– In this video I’m gonna
show you 10 different ways to make your vegetable
garden more productive next year and beyond. (calm acoustic guitar music) Now if you want to grow more food and save money at the same time, then you’re watching the right video. And if you look down below
in the video description, I’ve actually created time stamps for the 10 ways that you can make your vegetable garden more productive. So it’s a bit easier
for you to move around. And maybe at the end of the video, you might want to review
a couple of the methods. So just before we get into this video, I’d like to thank today’s sponsor, which is First Tunnels. Now they provide a whole
range of polytunnel sizes as well as mini polytunnels
and fruit cages. So if this interests you, and you’re looking to extend your season, then go and check out their website to see what they can offer you. So the first way to make a more productive vegetable garden next year is by actually building soil over winter. Now you may be able to see over there to my right,
which should be your left, we’ve got some raised beds here. And what we’re doing here is we’ve placed a layer of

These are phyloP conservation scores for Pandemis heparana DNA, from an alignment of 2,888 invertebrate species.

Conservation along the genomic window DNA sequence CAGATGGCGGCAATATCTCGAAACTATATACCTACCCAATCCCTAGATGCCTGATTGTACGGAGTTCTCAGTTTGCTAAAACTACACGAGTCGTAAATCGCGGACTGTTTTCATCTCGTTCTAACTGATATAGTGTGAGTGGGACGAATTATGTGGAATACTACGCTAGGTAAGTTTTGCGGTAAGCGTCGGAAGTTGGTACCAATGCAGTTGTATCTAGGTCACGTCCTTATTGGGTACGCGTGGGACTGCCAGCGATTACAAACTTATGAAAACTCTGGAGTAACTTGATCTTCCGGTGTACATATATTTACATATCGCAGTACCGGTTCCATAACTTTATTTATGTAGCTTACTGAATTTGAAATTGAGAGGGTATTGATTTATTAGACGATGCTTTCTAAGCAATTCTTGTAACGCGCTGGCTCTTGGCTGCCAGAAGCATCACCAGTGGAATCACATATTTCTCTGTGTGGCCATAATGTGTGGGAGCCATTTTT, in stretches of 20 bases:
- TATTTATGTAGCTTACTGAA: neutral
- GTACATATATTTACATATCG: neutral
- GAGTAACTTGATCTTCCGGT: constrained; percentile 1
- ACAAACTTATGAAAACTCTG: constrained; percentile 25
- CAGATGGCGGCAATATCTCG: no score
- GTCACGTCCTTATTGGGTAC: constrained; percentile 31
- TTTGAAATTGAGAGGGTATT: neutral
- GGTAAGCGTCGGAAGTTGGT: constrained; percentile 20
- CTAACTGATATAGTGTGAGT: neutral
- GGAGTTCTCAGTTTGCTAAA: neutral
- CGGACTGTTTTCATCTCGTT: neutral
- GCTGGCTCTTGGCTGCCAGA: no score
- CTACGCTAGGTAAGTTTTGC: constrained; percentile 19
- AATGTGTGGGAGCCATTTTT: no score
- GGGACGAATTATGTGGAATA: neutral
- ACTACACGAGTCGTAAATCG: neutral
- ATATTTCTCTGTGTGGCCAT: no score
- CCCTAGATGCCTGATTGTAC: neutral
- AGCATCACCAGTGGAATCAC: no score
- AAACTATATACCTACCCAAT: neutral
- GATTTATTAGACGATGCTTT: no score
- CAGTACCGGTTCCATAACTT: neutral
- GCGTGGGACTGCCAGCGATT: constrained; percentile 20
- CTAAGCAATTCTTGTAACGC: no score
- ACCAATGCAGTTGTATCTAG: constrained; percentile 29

well-watered cow manure, which is about four inches thick, so that equates about 10 centimetres. And the idea is that over winter we’re going to let the earthworms and whatever microbes
which are still alive to work at breaking down and decomposing the well-rotted cow manure. Now this is really
important because cow manure is a fantastic source of nitrogen, and if you’re especially
going to be growing a leafy green in that bed next year, then it’s really important to
put that source of nitrogen, because leafy greens thrive
off a good source of nitrogen. Now I did make a video showing
the whole tutorial of this, so you might want to check it out. It isn’t as well-produced, but I also have a video
showing the results of the healthy soil afterwards. Secondly is to crack down on slugs and other pests for that matter. Now the thing about slugs, especially if they hit you hard, they actually eat a lot of your crop, so you’re losing productivity. But luckily there are a couple of ways that you can crack down on slugs so you can reduce their collateral damage. Now the first thing that
you need to be doing is going around to your garden and remove any pots or any bits of wood that are literally laying
down on the ground, because these make perfect
habitats for slugs. And what you wanna do is to make it as de-slug friendly as possible, where they don’t have little crevices and gaps to hide behind, and more in the spring and
summer what you need to do is if you have any patches
of long grass, to cut this, just to reduce the
amount of hiding places. And secondly is to have
a slug hunting party. So kind of early-ish summer you need to invite some
of your friends over, bring head torches and some buckets, and literally you’ll